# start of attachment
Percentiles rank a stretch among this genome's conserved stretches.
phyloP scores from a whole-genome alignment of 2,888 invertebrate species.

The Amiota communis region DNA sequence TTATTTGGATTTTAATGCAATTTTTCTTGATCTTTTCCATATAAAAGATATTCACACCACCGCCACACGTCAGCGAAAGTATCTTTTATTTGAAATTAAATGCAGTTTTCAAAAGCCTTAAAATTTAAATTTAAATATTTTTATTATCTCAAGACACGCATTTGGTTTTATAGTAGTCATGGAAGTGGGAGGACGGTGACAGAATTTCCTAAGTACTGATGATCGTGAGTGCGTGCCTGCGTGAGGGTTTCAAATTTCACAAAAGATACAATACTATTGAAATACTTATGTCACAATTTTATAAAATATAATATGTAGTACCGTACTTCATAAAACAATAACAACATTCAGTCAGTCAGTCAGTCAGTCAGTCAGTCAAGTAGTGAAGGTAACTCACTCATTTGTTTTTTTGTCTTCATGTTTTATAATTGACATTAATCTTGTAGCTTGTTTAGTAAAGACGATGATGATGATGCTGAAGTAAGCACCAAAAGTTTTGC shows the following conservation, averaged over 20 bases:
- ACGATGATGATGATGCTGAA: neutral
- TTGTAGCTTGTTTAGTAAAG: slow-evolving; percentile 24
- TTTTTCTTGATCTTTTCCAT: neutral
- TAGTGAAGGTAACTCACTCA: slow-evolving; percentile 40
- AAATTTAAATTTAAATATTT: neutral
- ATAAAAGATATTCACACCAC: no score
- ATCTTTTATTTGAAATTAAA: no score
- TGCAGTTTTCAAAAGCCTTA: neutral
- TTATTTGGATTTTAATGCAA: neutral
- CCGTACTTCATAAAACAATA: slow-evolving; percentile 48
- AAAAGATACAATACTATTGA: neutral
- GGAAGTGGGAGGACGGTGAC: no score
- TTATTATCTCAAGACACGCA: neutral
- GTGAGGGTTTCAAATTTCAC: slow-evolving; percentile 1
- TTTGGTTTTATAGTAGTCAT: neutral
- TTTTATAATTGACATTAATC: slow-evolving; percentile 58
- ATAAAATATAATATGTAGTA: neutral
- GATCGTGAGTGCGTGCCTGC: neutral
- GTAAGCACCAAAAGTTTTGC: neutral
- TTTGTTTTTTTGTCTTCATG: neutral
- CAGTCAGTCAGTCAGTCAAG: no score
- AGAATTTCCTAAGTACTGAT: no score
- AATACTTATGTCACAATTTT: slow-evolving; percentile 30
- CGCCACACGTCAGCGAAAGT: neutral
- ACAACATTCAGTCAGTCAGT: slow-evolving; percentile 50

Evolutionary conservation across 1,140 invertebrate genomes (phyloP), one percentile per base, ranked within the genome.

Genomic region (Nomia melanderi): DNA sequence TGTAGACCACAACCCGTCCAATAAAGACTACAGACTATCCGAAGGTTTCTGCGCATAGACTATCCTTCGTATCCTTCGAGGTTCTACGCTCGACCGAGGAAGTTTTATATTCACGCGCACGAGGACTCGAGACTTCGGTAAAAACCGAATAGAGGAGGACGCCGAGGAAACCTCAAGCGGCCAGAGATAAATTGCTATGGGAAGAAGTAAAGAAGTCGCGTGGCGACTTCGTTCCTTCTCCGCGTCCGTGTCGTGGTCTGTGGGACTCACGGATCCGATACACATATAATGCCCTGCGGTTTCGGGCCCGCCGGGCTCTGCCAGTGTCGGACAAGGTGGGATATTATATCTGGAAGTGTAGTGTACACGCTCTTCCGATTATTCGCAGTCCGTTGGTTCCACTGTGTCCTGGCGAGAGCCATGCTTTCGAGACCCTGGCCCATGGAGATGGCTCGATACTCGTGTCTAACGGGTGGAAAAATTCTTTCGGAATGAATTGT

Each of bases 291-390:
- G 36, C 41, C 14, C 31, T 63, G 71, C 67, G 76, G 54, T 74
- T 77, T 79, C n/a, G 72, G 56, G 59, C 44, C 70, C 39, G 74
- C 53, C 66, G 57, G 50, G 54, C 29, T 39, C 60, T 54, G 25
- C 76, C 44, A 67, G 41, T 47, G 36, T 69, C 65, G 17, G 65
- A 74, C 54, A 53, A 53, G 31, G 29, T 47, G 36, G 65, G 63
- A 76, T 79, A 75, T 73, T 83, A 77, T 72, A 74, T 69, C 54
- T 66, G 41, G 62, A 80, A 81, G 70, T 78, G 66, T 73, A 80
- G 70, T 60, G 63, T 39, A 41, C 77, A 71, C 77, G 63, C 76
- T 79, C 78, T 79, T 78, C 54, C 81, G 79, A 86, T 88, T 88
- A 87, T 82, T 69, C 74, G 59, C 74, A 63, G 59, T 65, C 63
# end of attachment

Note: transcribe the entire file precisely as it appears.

Percentiles rank a stretch among this genome's conserved stretches.
phyloP scores from a whole-genome alignment of 2,888 invertebrate species.

The Amiota communis region DNA sequence TTATTTGGATTTTAATGCAATTTTTCTTGATCTTTTCCATATAAAAGATATTCACACCACCGCCACACGTCAGCGAAAGTATCTTTTATTTGAAATTAAATGCAGTTTTCAAAAGCCTTAAAATTTAAATTTAAATATTTTTATTATCTCAAGACACGCATTTGGTTTTATAGTAGTCATGGAAGTGGGAGGACGGTGACAGAATTTCCTAAGTACTGATGATCGTGAGTGCGTGCCTGCGTGAGGGTTTCAAATTTCACAAAAGATACAATACTATTGAAATACTTATGTCACAATTTTATAAAATATAATATGTAGTACCGTACTTCATAAAACAATAACAACATTCAGTCAGTCAGTCAGTCAGTCAGTCAGTCAAGTAGTGAAGGTAACTCACTCATTTGTTTTTTTGTCTTCATGTTTTATAATTGACATTAATCTTGTAGCTTGTTTAGTAAAGACGATGATGATGATGCTGAAGTAAGCACCAAAAGTTTTGC shows the following conservation, averaged over 20 bases:
- ACGATGATGATGATGCTGAA: neutral
- TTGTAGCTTGTTTAGTAAAG: slow-evolving; percentile 24
- TTTTTCTTGATCTTTTCCAT: neutral
- TAGTGAAGGTAACTCACTCA: slow-evolving; percentile 40
- AAATTTAAATTTAAATATTT: neutral
- ATAAAAGATATTCACACCAC: no score
- ATCTTTTATTTGAAATTAAA: no score
- TGCAGTTTTCAAAAGCCTTA: neutral
- TTATTTGGATTTTAATGCAA: neutral
- CCGTACTTCATAAAACAATA: slow-evolving; percentile 48
- AAAAGATACAATACTATTGA: neutral
- GGAAGTGGGAGGACGGTGAC: no score
- TTATTATCTCAAGACACGCA: neutral
- GTGAGGGTTTCAAATTTCAC: slow-evolving; percentile 1
- TTTGGTTTTATAGTAGTCAT: neutral
- TTTTATAATTGACATTAATC: slow-evolving; percentile 58
- ATAAAATATAATATGTAGTA: neutral
- GATCGTGAGTGCGTGCCTGC: neutral
- GTAAGCACCAAAAGTTTTGC: neutral
- TTTGTTTTTTTGTCTTCATG: neutral
- CAGTCAGTCAGTCAGTCAAG: no score
- AGAATTTCCTAAGTACTGAT: no score
- AATACTTATGTCACAATTTT: slow-evolving; percentile 30
- CGCCACACGTCAGCGAAAGT: neutral
- ACAACATTCAGTCAGTCAGT: slow-evolving; percentile 50

Evolutionary conservation across 1,140 invertebrate genomes (phyloP), one percentile per base, ranked within the genome.

Genomic region (Nomia melanderi): DNA sequence TGTAGACCACAACCCGTCCAATAAAGACTACAGACTATCCGAAGGTTTCTGCGCATAGACTATCCTTCGTATCCTTCGAGGTTCTACGCTCGACCGAGGAAGTTTTATATTCACGCGCACGAGGACTCGAGACTTCGGTAAAAACCGAATAGAGGAGGACGCCGAGGAAACCTCAAGCGGCCAGAGATAAATTGCTATGGGAAGAAGTAAAGAAGTCGCGTGGCGACTTCGTTCCTTCTCCGCGTCCGTGTCGTGGTCTGTGGGACTCACGGATCCGATACACATATAATGCCCTGCGGTTTCGGGCCCGCCGGGCTCTGCCAGTGTCGGACAAGGTGGGATATTATATCTGGAAGTGTAGTGTACACGCTCTTCCGATTATTCGCAGTCCGTTGGTTCCACTGTGTCCTGGCGAGAGCCATGCTTTCGAGACCCTGGCCCATGGAGATGGCTCGATACTCGTGTCTAACGGGTGGAAAAATTCTTTCGGAATGAATTGT

Each of bases 291-390:
- G 36, C 41, C 14, C 31, T 63, G 71, C 67, G 76, G 54, T 74
- T 77, T 79, C n/a, G 72, G 56, G 59, C 44, C 70, C 39, G 74
- C 53, C 66, G 57, G 50, G 54, C 29, T 39, C 60, T 54, G 25
- C 76, C 44, A 67, G 41, T 47, G 36, T 69, C 65, G 17, G 65
- A 74, C 54, A 53, A 53, G 31, G 29, T 47, G 36, G 65, G 63
- A 76, T 79, A 75, T 73, T 83, A 77, T 72, A 74, T 69, C 54
- T 66, G 41, G 62, A 80, A 81, G 70, T 78, G 66, T 73, A 80
- G 70, T 60, G 63, T 39, A 41, C 77, A 71, C 77, G 63, C 76
- T 79, C 78, T 79, T 78, C 54, C 81, G 79, A 86, T 88, T 88
- A 87, T 82, T 69, C 74, G 59, C 74, A 63, G 59, T 65, C 63